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More than half a million children denied help from Tories’ flagship free childcare schem

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Bloom, Dan
Publication Date: 
25 Apr 2018


More than half a million children fail to qualify for the Tories’ flagship free childcare scheme, the Mirror can reveal.

Labour blasted the “unfair” 30 hours policy after ministers admitted 58% of children aged three and four cannot benefit.

And the Tory chair of the Commons Treasury Committee told us the scheme should be expanded to parents who are training to get back to work.

The policy, which gives working parents in England 30 hours a week of free childcare for kids aged three and four, was a key boast in the Tories’ 2015 manifesto and launched in September 2017.

But despite initial claims it would go to “all working parents”, each parent must work at least 16 hours a week to qualify - locking out thousands of part-time and zero-hour workers.

Now Education Minister Nadhim Zahawi has admitted: “We estimate that 58% of three and four year olds are not eligible for 30 hours because either only one of their parents is employed or because their parent(s) do not meet the required minimum income threshold.”

According to figures given by Mr Zahawi, that represents just under 540,000 children.

And the problem could be even greater, as Office for National Statistics figures show England has 1.35million three- and four-year-olds - which would suggest 783,000 are excluded.

By comparison, fewer than 1% of kids are ineligible because they have a parent earning over the maximum income threshold of £100,000.

Shadow Early Years Minister Tracy Brabin said the “simply unfair” gaps in service showed the Tory manifesto pledge “rings hollow”.

She told the Mirror: “It’s astonishing that hundreds of thousands of children aren’t able access to the policy because their parents either don’t earn or work enough.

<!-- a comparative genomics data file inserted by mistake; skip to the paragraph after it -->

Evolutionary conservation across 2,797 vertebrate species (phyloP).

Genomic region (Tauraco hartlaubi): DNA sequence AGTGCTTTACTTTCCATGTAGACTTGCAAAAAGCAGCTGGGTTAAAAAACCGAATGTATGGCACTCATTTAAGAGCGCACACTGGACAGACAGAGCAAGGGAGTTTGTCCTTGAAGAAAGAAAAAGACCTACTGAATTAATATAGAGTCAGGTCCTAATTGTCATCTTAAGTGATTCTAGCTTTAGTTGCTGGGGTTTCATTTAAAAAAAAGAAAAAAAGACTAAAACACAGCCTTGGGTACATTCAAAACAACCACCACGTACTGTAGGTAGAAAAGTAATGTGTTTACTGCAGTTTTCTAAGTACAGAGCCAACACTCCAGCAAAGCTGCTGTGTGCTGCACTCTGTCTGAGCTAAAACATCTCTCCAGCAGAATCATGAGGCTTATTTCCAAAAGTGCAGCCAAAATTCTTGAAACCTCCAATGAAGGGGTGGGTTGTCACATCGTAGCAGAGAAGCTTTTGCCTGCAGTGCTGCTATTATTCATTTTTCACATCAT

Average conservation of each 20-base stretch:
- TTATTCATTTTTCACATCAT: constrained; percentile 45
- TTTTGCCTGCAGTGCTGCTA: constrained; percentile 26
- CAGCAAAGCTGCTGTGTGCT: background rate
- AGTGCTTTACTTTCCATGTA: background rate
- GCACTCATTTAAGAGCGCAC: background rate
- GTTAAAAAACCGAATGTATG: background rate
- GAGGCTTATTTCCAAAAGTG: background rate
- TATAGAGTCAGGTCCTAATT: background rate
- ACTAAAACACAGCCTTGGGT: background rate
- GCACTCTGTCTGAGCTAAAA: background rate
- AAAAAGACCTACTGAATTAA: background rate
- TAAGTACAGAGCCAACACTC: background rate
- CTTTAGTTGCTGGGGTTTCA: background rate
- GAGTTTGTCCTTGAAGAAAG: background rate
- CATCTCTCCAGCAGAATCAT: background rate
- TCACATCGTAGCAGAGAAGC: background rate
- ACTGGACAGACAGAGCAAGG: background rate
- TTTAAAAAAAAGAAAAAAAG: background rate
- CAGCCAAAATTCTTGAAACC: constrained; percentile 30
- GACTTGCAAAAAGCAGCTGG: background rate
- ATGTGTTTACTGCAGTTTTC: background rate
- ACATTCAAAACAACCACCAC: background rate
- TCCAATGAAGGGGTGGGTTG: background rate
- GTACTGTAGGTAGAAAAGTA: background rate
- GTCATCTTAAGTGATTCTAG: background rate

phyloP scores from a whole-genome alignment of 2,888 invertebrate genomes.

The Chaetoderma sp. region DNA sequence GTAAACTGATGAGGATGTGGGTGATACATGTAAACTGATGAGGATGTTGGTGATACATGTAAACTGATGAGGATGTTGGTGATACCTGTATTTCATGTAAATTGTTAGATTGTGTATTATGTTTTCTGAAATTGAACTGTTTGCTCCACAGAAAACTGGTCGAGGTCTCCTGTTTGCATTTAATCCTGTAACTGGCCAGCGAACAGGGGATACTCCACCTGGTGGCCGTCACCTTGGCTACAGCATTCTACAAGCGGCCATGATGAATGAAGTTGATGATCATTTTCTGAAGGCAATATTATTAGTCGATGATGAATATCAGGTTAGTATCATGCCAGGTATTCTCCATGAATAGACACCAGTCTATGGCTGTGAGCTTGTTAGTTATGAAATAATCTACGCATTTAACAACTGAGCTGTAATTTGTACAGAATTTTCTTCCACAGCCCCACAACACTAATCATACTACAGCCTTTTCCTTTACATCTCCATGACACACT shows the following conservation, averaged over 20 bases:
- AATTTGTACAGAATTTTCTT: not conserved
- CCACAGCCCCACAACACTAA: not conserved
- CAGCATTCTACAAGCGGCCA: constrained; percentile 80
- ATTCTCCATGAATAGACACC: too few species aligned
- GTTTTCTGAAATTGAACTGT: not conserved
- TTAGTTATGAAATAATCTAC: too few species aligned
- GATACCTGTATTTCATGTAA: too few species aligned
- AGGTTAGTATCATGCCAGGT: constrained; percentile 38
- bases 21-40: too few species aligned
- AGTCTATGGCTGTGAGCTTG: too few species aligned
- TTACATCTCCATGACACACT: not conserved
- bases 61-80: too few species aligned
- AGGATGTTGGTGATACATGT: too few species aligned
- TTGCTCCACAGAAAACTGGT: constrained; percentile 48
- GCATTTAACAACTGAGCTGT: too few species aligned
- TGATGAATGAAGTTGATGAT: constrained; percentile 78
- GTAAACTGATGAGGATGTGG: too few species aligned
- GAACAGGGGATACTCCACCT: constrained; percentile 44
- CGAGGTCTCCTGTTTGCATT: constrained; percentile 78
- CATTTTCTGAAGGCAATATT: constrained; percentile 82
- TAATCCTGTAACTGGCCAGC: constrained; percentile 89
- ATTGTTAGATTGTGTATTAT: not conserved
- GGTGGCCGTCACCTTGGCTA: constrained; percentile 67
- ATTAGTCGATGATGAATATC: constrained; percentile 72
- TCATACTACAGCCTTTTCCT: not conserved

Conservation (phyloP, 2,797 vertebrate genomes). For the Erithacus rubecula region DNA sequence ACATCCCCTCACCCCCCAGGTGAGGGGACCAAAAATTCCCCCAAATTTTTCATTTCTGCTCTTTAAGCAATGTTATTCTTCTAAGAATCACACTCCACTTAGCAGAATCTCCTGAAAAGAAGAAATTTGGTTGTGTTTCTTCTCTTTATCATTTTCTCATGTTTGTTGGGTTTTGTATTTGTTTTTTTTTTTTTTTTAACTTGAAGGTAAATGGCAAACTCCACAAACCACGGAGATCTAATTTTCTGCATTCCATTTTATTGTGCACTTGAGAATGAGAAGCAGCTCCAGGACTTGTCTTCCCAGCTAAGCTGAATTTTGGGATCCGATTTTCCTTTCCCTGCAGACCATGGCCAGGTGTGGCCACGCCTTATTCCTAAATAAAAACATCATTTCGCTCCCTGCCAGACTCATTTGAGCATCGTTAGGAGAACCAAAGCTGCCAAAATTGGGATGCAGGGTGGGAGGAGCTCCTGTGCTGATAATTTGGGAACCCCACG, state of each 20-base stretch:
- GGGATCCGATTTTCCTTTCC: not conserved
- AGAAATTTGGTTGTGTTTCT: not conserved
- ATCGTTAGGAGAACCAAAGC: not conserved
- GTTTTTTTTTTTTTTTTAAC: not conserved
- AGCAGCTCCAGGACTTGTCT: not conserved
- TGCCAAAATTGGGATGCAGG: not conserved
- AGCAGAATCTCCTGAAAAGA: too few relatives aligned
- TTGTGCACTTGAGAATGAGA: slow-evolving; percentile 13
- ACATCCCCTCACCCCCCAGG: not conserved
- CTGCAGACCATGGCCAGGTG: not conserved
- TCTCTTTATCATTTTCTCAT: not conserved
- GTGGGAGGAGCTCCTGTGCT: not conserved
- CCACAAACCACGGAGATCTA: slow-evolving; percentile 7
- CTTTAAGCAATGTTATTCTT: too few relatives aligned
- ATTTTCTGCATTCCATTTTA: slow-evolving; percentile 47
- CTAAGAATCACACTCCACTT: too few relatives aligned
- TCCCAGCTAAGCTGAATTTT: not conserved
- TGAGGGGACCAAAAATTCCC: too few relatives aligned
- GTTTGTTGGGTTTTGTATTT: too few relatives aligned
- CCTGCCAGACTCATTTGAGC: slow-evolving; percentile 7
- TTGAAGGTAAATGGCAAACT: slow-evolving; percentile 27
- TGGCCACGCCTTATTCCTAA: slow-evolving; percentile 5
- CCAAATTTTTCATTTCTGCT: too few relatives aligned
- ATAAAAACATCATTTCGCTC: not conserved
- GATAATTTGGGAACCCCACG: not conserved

“In many cases the children missing out are the ones that would benefit most.”

Pre-school owner Toby Evans, 30, from Poole, Dorset, added: “We have a number of parents on zero-hour contracts, so they don’t know how much they’re working week to week.

“When they check their eligibility, they don’t qualify. They’re frustrated that other families get double what they do.”

Mr Evans shut one of his three pre-schools in Poole, Dorset, in February because the “appalling” £3.77-an-hour funding rate did not cover his costs of £4.40.

Neil Leitch, chief executive of the Pre-school Learning Alliance, added: “The government’s funded childcare policy has inequality hardwired into it.

“It benefits well-off families while those at the bottom end of the income ladder – whose children often gain the most from accessing quality early years provision – risk getting left behind.”

Commons Treasury Committee chairwoman Nicky Morgan, a Tory MP, warned the policy “excludes” many parents over 20 who are retraining or in education.

She said: “As the Treasury Committee’s report into childcare concluded, the Government should remove age restrictions on childcare support for parents entering training or education.”

Mr Zahawi revealed the figure after a parliamentary question by Labour.

The government offers 15 hours a week of free childcare to all three- and four-year-olds, but puts tighter restrictions on the 30 hours offer.

Some two-year-olds can also receive free childcare if their parents are on certain benefits including jobseekers’ allowance or disability benefit.

Labour says it would roll out 30 hours a week of free childcare to all children aged two to four.

It comes after the Treasury Committee warned nurseries are charging for food and activities to make up for shortfalls in 30-hour funding from the government.

A Department for Education spokesperson said: “We are spending more than any other government on childcare – around £6 billion a year by 2020 – to make sure that every child gets the best start in life.

“Our 30 hours of free childcare offer is available to support working parents of three- and four-year-olds, saving them up to £5,000 per child, per year. The rollout has been a success with 294,000 children benefiting last term.

“Parents who aren’t eligible for 30 hours are still entitled to a range of other benefits; for example, all three- and four-year-olds are entitled to 15 hours a week of early education and parents who are only working a few hours a week may also be eligible for 85% of their childcare costs through Universal Credit.”

-reprinted from the Mirror